Advertising Law

In This Issue

Manatt’s Advertising, Marketing & Media Practice Receives National Ratings for Excellence in Chambers USA 2010

Manatt’s Advertising, Marketing & Media Division was recognized as one of the nation’s leading practices for both advertising transactional work and litigation in the newly published, eighth annual Chambers USA: America’s Leading Lawyers for Business.

Beyond the superior practice ratings, five of the Division’s lawyers were identified as “Leading Lawyers,” including Division Chair Linda Goldstein, litigation partner Thomas C. Morrison, Washington, D.C. litigation partner Christopher A. Cole, and New York partners Jeffrey S. Edelstein and Terri J. Seligman.

Of the firm, Chambers remarked that Manatt’s “stellar group has both transactional and litigation expertise, and excels in comparative advertising, false advertising disputes and consumer class actions. It also has strength in consumer generated content, social media, sweepstakes, direct marketing and mobile marketing matters.”

In total, the 2010 rankings recognized 17 Manatt lawyers and eight of the firm’s practices. In addition to Advertising, Marketing & Media, Chambers honored Manatt’s Healthcare, Entertainment and Real Estate practices.

Mark Your Calendars

  • June 23 Webinar -- Dietary Supplement Claims Compliance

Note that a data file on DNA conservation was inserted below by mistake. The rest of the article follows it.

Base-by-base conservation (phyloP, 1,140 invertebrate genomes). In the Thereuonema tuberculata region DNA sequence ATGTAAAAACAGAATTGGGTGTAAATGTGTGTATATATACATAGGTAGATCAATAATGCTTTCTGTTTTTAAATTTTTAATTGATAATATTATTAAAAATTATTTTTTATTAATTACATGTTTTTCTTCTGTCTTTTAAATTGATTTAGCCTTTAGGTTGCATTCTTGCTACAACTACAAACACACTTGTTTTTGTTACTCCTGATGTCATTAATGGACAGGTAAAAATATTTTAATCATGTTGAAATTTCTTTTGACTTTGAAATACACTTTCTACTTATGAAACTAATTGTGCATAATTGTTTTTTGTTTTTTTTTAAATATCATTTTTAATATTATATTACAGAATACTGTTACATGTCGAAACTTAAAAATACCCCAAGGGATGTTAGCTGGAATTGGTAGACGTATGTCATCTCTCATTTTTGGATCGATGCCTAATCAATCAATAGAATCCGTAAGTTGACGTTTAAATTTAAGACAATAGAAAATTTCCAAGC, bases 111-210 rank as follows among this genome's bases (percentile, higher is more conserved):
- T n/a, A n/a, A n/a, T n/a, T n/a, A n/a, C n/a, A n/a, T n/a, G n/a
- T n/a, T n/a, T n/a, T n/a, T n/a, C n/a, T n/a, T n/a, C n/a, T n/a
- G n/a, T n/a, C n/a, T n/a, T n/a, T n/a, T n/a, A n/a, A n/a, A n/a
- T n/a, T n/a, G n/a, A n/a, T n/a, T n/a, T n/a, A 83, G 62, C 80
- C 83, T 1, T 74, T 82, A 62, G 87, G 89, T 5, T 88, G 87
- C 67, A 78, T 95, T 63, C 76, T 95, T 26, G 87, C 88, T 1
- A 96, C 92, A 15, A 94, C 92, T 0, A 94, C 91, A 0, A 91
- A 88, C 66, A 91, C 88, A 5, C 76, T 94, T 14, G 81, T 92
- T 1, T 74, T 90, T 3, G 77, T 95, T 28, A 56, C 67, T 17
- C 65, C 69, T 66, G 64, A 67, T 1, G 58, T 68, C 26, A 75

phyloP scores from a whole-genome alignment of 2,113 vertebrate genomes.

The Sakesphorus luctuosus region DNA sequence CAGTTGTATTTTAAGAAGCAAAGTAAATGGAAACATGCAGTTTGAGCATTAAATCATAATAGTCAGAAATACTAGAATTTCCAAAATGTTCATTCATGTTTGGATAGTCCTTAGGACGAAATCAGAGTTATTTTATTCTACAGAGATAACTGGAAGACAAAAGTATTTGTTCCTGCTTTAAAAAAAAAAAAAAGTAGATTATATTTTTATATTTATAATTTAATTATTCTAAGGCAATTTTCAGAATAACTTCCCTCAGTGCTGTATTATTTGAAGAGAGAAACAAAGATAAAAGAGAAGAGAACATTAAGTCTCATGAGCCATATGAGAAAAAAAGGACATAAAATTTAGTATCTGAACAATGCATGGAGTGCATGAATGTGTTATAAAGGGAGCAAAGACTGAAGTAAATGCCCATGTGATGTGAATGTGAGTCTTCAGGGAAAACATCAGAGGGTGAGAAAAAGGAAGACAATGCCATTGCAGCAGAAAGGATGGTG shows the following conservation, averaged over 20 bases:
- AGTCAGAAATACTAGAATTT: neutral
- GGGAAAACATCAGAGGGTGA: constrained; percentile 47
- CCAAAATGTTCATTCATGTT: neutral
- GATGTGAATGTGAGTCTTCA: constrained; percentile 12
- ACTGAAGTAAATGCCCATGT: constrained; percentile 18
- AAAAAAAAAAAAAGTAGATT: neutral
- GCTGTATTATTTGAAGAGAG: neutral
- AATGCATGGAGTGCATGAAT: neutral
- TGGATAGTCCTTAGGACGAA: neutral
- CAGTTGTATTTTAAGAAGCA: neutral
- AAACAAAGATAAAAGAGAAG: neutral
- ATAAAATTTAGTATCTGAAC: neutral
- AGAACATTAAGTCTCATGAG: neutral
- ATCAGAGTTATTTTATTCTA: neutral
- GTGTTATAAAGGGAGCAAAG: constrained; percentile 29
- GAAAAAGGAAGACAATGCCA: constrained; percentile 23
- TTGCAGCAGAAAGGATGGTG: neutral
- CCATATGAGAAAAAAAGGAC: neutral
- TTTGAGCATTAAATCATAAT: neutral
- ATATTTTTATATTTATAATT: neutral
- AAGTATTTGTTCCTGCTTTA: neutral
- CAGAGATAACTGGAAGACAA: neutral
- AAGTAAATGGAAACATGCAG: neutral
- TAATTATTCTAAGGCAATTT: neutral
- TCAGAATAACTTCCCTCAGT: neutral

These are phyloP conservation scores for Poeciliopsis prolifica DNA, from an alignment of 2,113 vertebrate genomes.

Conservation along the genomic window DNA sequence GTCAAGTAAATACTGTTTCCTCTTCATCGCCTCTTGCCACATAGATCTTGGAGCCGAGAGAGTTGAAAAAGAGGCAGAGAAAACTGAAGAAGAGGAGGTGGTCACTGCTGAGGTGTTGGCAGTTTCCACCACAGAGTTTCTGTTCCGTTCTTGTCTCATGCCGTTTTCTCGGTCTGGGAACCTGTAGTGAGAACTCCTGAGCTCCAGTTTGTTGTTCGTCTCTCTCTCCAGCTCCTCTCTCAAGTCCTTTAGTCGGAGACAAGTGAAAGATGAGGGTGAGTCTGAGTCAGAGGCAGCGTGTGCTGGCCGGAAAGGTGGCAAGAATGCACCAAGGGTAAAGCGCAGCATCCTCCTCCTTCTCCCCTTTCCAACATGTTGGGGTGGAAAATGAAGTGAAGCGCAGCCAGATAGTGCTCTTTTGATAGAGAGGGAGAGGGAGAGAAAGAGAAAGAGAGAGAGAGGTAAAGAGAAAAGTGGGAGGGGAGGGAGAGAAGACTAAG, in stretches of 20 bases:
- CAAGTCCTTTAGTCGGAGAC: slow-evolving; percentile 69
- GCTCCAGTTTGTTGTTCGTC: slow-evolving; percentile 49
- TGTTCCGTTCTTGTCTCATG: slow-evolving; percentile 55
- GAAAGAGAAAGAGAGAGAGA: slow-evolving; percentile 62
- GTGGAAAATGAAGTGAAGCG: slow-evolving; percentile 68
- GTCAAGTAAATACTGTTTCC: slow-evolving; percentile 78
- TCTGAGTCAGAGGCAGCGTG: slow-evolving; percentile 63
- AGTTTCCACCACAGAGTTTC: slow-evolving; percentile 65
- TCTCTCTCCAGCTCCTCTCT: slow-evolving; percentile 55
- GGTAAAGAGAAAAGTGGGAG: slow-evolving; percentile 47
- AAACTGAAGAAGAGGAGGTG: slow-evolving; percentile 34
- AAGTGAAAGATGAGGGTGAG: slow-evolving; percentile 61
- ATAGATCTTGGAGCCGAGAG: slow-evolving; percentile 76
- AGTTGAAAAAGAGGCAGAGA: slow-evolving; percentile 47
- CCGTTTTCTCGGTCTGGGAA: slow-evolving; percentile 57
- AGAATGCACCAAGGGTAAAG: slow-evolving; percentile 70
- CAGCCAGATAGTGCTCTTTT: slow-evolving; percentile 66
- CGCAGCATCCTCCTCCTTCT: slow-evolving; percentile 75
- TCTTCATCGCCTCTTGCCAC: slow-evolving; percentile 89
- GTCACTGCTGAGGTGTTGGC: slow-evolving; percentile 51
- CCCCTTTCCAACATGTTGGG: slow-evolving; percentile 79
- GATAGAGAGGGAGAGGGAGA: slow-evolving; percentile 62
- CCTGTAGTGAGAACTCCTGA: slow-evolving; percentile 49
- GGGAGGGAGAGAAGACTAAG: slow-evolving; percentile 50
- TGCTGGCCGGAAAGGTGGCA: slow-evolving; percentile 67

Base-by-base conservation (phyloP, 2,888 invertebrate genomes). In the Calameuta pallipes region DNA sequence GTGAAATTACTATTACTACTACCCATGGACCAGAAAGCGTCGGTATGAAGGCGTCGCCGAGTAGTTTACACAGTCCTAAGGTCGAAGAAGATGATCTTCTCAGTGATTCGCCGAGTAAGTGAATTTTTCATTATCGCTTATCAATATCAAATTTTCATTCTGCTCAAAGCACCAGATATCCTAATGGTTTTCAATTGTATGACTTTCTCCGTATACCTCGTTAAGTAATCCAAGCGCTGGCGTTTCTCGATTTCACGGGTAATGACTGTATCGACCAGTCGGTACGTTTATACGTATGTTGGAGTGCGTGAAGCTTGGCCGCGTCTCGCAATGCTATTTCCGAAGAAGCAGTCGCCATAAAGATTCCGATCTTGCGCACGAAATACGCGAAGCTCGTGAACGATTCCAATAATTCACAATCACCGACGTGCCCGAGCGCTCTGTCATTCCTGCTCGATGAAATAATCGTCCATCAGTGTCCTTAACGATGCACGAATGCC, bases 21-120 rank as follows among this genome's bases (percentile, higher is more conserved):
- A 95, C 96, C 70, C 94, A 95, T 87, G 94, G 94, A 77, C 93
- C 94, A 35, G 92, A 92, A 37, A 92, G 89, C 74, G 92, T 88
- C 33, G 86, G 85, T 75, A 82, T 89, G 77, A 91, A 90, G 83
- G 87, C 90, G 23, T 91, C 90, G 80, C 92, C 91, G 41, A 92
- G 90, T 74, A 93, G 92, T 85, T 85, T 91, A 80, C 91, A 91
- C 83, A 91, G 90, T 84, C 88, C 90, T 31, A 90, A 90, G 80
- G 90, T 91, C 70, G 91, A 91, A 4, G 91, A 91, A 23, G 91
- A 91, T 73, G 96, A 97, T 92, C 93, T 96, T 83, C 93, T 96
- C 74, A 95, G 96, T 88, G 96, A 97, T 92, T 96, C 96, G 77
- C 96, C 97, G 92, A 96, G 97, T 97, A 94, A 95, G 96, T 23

Is the FDA Redefining the Supplement Standard? Manatt partners Linda Goldstein and Ivan Wasserman slim down the complexities of the issue in a webinar on Wednesday, June 23.

  • September 24 ACI Conference -- Focus on Sweepstakes, Contests, and Promotions

Linda Goldstein, Chair of Manatt's Advertising Division, Darren Bowie, Legal Director, Nokia, Inc. and Katherine Nordberg,Vice President, Legal Affairs, FOX Broadcasting Company, will dial up legal do's and don'ts on structuring mobile sweepstakes  at ACI's 4th Annual Focus on Sweepstakes, Contests, and Promotions in New York City on September 24, 2010.

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FTC Delays “Red Flags” Rule – Again

For the fifth time, the Federal Trade Commission has delayed enforcement of the “Red Flags” rule, this time until December 31, 2010.

The rule, which was developed under the Fair and Accurate Credit Transactions Act, requires “creditors” and “financial institutions” that have “covered accounts” to develop and implement written identity theft prevention programs to help identify, detect, and respond to patterns, practices, or specific activities – known as “red flags” – that could indicate identity theft. The rule was originally scheduled to take effect on January 1, 2008.

Controversy arose over the scope of covered entities, with critics arguing that the rule would create unnecessary and expensive administrative burdens for companies outside of the financial sector.

In response, the American Bar Association filed suit, arguing that the rule should not apply to lawyers. A U.S. district court agreed, exempting lawyers from the rule, but the FTC has appealed that decision. Last month, the American Medical Association filed a similar suit, arguing that physicians should also be exempt.

At the end of May, the FTC announced that it was delaying enforcement of the rule at the request of members of Congress, who are working on legislation to address the scope of businesses covered under the rule.

H.R. 3763 – which exempted certain professions, including physicians – was passed by the House of Representatives unanimously in October 2009, but no action was taken by the Senate.

To read H.R. 3763, click here.

To read the complaint in AMA v. FTC, click here.